Phase 3: Expansion of New Prescription Medication Label Standards in Wisconsin
Seeking Partner Pharmacies: Why be a part of the project?
- Your patients’ adherence will improve! In the pilot phase, the average medication possession ratio (MPR) had significantly improved after the label change in three commonly prescribed categories.
- Your pharmacy will be publicly recognized for being on the leading edge of best pharmacy practices.
- Your patients will be more satisfied, healthier and safer because evidence shows that patient-centered labels are easier to read and understand.
What is involved for your pharmacy?
There is very little cost to joining the project other than the staff time necessary to redesign the labels. It may be desirable to purchase new label stock and WHL has some funding available to help reduce this expense.
WHL will assist you during the entire project by:
- Providing you with a variety of sample label templates
- Evaluating your labels before they go “live”
- Working with you to assess patient feedback
- Providing training to staff about the new labels
Additionally, prior pharmacy partners are available to answer questions you may have. Download the flyer that provides more information about the project.
In January 2018, Wisconsin Health Literacy began a three-year project to greatly expand the earlier pilot phase to implement new prescription medication labels in Wisconsin. This project is also funded through the Healthier Wisconsin Partnership Program of the Advancing a Healthier Wisconsin Endowment, stewarded by the Medical College of Wisconsin and will be completed in December 2020.
The project will once again focus on systems change with the successful implementation of new labels in 15-21% additional pharmacies across the state of Wisconsin. As Wisconsin pharmacies voluntarily adopt easier-to-read labels, Wisconsin residents receiving prescription medications will experience better medication adherence and improved satisfaction.
- Collaborate with an additional 15-21% of pharmacies across the state of Wisconsin to adopt new labels using United States Pharmacopeia guidelines.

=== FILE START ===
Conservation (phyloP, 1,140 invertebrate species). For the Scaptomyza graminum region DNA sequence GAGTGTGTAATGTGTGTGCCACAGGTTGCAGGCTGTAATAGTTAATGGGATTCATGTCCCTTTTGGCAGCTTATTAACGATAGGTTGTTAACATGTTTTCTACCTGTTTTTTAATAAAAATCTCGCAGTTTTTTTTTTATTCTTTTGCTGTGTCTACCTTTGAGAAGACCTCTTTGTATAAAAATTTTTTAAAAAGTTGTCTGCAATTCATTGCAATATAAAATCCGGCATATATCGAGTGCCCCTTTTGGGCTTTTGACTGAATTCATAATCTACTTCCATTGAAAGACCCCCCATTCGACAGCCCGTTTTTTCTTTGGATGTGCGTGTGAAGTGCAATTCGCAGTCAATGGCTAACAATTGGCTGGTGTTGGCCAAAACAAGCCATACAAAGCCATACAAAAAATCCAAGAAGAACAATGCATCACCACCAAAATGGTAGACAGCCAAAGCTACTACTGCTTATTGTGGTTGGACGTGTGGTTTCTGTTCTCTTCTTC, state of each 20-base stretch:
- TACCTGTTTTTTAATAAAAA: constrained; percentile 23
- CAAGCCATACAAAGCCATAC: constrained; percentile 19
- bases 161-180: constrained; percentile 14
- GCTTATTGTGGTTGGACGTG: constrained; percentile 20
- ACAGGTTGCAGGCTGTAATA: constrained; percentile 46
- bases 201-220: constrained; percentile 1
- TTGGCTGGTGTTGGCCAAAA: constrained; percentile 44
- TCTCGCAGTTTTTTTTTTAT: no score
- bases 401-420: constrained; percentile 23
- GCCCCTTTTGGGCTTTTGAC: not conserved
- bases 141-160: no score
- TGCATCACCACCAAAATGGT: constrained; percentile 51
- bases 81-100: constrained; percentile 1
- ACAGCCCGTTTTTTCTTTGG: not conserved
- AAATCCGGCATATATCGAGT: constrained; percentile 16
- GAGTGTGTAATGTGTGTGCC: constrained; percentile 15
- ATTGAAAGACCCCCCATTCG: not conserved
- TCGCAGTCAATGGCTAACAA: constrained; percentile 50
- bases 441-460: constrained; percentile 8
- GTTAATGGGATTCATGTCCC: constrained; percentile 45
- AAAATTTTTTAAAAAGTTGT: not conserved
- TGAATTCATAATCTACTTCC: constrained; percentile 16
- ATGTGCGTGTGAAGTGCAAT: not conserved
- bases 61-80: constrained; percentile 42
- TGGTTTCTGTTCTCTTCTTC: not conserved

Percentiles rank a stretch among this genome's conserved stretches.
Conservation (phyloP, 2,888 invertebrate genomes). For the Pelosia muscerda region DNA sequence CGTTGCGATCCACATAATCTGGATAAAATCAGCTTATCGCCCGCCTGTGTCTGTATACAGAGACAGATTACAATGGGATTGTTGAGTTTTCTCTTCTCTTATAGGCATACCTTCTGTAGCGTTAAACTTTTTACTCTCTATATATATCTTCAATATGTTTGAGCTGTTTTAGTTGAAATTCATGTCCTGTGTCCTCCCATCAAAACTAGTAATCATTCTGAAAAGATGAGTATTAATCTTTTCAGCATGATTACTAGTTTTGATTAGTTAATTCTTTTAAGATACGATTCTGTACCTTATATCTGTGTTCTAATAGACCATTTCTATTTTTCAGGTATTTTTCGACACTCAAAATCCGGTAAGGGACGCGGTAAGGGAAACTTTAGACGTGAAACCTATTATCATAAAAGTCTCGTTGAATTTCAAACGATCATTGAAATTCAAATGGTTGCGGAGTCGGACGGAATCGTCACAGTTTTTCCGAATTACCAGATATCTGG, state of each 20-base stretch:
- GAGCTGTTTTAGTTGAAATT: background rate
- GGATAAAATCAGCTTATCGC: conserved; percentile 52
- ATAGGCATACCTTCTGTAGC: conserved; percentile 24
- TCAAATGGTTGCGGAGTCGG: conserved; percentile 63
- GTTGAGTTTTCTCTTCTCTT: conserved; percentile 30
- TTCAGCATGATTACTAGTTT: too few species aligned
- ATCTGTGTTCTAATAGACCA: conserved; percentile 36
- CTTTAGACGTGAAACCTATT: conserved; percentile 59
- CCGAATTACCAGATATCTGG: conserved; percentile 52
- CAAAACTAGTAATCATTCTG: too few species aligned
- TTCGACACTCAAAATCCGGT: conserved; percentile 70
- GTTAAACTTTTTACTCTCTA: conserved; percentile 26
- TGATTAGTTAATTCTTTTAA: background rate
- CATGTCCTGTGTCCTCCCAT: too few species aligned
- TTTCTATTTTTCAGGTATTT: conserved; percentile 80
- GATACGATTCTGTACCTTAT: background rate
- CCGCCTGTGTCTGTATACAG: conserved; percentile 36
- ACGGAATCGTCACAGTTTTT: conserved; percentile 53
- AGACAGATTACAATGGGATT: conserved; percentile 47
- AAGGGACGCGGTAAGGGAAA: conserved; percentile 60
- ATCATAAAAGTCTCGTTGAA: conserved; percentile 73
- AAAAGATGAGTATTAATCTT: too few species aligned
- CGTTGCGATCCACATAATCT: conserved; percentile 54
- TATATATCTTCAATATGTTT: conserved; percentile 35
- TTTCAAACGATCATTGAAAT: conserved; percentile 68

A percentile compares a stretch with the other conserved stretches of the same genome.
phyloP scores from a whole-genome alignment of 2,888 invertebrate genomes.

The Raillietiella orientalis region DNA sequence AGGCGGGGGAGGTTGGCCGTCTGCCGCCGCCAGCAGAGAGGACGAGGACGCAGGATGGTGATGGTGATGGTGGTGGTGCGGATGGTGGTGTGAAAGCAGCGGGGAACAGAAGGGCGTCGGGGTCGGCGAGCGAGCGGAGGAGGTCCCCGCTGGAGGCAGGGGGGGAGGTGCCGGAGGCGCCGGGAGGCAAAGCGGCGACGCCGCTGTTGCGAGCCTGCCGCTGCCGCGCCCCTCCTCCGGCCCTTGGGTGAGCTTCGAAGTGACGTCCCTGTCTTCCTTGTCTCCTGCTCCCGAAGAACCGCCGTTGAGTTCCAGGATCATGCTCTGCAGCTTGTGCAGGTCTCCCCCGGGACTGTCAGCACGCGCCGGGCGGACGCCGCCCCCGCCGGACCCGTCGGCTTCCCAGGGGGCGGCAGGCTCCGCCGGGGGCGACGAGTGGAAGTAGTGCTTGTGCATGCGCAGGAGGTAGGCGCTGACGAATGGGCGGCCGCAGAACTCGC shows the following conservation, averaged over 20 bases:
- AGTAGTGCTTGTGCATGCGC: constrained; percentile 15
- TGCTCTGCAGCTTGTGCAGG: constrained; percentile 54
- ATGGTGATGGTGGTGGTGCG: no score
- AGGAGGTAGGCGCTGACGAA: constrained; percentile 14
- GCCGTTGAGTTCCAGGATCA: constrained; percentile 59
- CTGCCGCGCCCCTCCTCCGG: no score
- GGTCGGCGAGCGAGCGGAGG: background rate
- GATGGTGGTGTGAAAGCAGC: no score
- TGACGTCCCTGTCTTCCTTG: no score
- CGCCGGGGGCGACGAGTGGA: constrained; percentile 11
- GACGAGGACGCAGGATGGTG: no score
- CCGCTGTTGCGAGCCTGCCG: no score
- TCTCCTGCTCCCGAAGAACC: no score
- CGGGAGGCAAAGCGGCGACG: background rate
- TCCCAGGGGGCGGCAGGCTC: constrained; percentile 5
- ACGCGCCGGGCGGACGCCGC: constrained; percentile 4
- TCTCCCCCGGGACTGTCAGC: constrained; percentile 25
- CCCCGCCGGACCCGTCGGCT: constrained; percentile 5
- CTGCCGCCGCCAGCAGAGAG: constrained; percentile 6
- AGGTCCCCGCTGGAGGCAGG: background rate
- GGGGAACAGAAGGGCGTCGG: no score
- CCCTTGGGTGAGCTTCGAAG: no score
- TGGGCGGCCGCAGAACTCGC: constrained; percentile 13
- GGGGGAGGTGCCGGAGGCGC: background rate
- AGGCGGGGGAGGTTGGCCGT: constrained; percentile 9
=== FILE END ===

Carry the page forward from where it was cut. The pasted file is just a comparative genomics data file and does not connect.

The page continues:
- Develop an Implementation Guide and resource website (for phase 3 partners and pharmacies interested in redesigning labels after the project is completed.)
- Increase awareness of new labels through communication and outreach activities.
- Formation of stakeholder input: In addition to having a Project Advisory Council and a Patient Advisory Group (as was done in the pilot phase), this project will also include the following:
- Academic Advisory Group: this group consists of experts who have engaged in research surrounding patient-centered labels and will share their knowledge to help move the project forward.
- Sig Improvement Task Force: In the pilot phase there was a strong desire by pharmacies to improve the sig, but it was beyond the scope of that project due to its complexity. In this phase, key stakeholders, including Epic representatives, will develop recommendations to organizations to improve their directions for use to meet the USP guidelines.
- Identify reliable communication translation resources for pharmacies.
- Evaluate medication adherence through insurance claims databases and pharmacy statistics.
- Create a Label Champions group and other resources to assist pharmacies in implementing new labels after the completion of the project. Pharmacists from the pilot phase and this phase will participate to help new pharmacies.
Wisconsin Health Literacy, a division of Wisconsin Literacy, Inc. will again lead the project in conjunction with Medical College of Wisconsin academic partner Kenneth D. Schellhase, MD, MA, MPH, Professor, Family and Community Medicine. In addition to participating pharmacies, collaboration is also being offered by: United States Pharmacopeia, Pharmacy Society of Wisconsin, UW-Madison School and Medical College of Wisconsin Schools of Pharmacy, Epic Systems, Wisconsin Academy of Family Physicians, and the Wisconsin Network for Research Support.
For more information or if you are interested in being a part of this project, contact Kari LaScala, Project Manager: firstname.lastname@example.org.
Health Literacy Summit
Over 350 people attended the 2017 Wisconsin Health Literacy Summit, which focused on how improved health literacy can help individuals become more engaged with their health and healthcare.
An additional 80 individuals attended the Medication Label Summit centering on how improving prescription drug labels can help patient understanding. Visit our Summit page for more information.
Wisconsin Health Literacy is working with a patient advisory council to design easy-to-read medication labels. Our work has impacted about 3 million prescription labels in Wisconsin. Read more about this project.